If you ask non-believing (in Christ) Jews, they will tell you that the Bible says nothing about Hanukkah. This is because they only consider the Old Testament to be the Bible, inspired of God. It is true that the Old Testament says nothing about Hanukkah. The New Testament, however, which Christians believe is inspired of God, as they likewise believe about the Old Testament (John 17:17; 2 Timothy 3:16-17; 2 Peter 1:20-21), makes one mention of Hanukkah. In most English Bibles, the Hebrew word “Hanukkah” does not appear, but its English translation, “dedication” does. John 10:22 says, “And it was the feast of the dedication at Jerusalem.” The Feast of Dedication is Hanukkah. The holiday was referred to by Josephus simply as “Lights” (Josephus, Ant., b. xii. Ch. 7). Modern Jews also call it Hanukkah or the “Festival of lights.”
Did Jesus Keep (Celebrate) the Hanukkah Feast?
Messianic Jews of today like to believe that Jesus observed Hanukkah, often citing John 10:22 as proof. However, Hanukkah was not one of the original Mosaic feasts ordained by God. Though any “religious” Jew might be expected to celebrate the feast, the Mosaic law did not require it to be observed.
John’s record does not say that Jesus observed the feast. There is no doubt that He was present at the Temple while the feast was celebrated (John 10:22-26), but nothing says that He participated in it. John Wesley believed that he did. Commenting on John 10:22, he wrote, “So our Lord observed festivals even of human appointment. Is it not, at least, innocent for us to do the same?” We may be able to see a motive for his conclusion in his statement. Calvin seems to disagree with this when he writes, “Christ appeared in the temple at that time, according to custom, that his preaching might yield more abundant fruit amidst a large assembly of men.” It is said that Calvin regarded no manmade days. Motive? Perhaps, but Calvin believed Jesus was there to take advantage of an opportunity to teach. Jesus knew people would be gathered there, and He used the occasion to teach that He was the promised Christ or Messiah. Paul did the same kind of thing. Acts 13-19 tells us that Paul entered into the synagogues on numerous occasions, in various cities, every Sabbath (Acts 18:4), not to practice Judaism (as evidenced by the various attempts to kill him), but to teach about Christ and His kingdom (Acts 19:8). He went where the people or sinners were.
Jesus condemned the supplanting of God’s commands with the doctrines and traditions of men as “vain [useless and evil] worship” in Matthew 15:7-9. He said, “Ye hypocrites, well did Isaiah prophesy of you, saying, This people honoreth me with their lips; But their heart is far from me. But in vain do they worship me, Teaching as their doctrines the precepts (commandments) of men.” In an effort to keep Jews from being influenced by the Greek world and its religions, Judas Maccabeus and they who were with him ordained by a common statute and decree, that all the nation of the Jews should keep those days every year (2 Maccabees 10:1, 8). Modern Judaism recognizes Hanukkah as a tradition of man and not a command of God. There are some Jews faithful to the Torah who reject and downplay the observance of Hanukkah. While it is true that some customs of men and the observing certain days devised of men did not and do not violate the laws of either Moses or Christ (observance of Purim by Jews under Moses, Esther 9 or other days by Christians under Christ, Romans 14:5-6), God has always rejected the worship of men who disobey Him.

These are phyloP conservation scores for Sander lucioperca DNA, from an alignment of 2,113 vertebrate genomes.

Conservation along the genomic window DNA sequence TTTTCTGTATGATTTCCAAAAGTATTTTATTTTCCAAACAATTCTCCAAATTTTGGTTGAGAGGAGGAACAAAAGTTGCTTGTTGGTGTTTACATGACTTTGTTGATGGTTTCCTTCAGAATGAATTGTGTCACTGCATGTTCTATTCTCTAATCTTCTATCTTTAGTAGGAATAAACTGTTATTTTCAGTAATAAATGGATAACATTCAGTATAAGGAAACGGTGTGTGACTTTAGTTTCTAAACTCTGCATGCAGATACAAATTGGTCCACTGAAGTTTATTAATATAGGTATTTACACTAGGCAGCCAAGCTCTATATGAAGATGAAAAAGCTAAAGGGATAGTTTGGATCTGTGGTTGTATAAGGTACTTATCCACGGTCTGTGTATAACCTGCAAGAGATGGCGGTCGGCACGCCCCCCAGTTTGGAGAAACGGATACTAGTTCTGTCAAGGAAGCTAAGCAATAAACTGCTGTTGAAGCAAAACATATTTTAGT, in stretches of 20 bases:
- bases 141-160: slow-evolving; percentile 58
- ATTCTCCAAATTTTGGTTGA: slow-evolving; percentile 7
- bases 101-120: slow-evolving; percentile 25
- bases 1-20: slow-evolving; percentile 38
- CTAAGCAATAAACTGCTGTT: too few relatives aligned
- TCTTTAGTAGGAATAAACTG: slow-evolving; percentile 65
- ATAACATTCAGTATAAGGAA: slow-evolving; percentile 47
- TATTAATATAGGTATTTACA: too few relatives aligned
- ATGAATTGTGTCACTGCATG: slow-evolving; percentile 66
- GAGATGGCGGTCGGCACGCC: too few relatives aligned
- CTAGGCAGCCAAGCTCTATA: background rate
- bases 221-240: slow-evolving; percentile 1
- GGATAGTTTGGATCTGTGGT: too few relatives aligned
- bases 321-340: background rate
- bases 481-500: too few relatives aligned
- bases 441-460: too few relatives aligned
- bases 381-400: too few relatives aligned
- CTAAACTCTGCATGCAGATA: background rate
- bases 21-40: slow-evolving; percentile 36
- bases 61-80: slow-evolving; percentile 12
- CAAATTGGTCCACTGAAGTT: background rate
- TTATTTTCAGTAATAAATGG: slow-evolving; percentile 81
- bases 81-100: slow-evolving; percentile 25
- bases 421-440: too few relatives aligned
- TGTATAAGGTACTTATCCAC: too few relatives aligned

It is commonly believed by many today that so long as a person is religious—in some generic way—he is well-pleasing to God. The notion is popular that man is free to direct his own manner of service to the Creator. For many, there is little connection between one’s religious exercises and his daily life. Worship God—then, live as you please—has been the sentiment of the majority of people throughout all ages. It was true in Christ’s day. Amos went right to the heart of this philosophy when he spoke for God. “I hate, I despise your feasts, and I will take no delight in your solemn assemblies. Yes, though you offer me your burnt-offerings and mealofferings, I will not accept them; neither will I regard the peaceofferings of your fat beasts” (Amos 5:21-22). Insincere worship—worship divorced from justice and righteousness (Amos 5:24)—is vain.
Ironically, Hanukkah is a celebration of and requesting of the blessings of God. To this day, the majority of Jews reject God as they continue to reject the Son of God. The ultimate blessing of eternal life can only be enjoyed through one’s belief and obedience to Christ Jesus (John 8:24; Luke 6:46; John 6:29-68).
What if you are wrong and Jesus did celebrate it; if Jesus did celebrate it, shouldn’t we? The answer is, “No.” We are not under the Mosaic Law today. Hanukkah never was. Christians keep neither the feasts commanded by Moses, nor the feasts and holidays commanded by men (Colossians 2:6-23).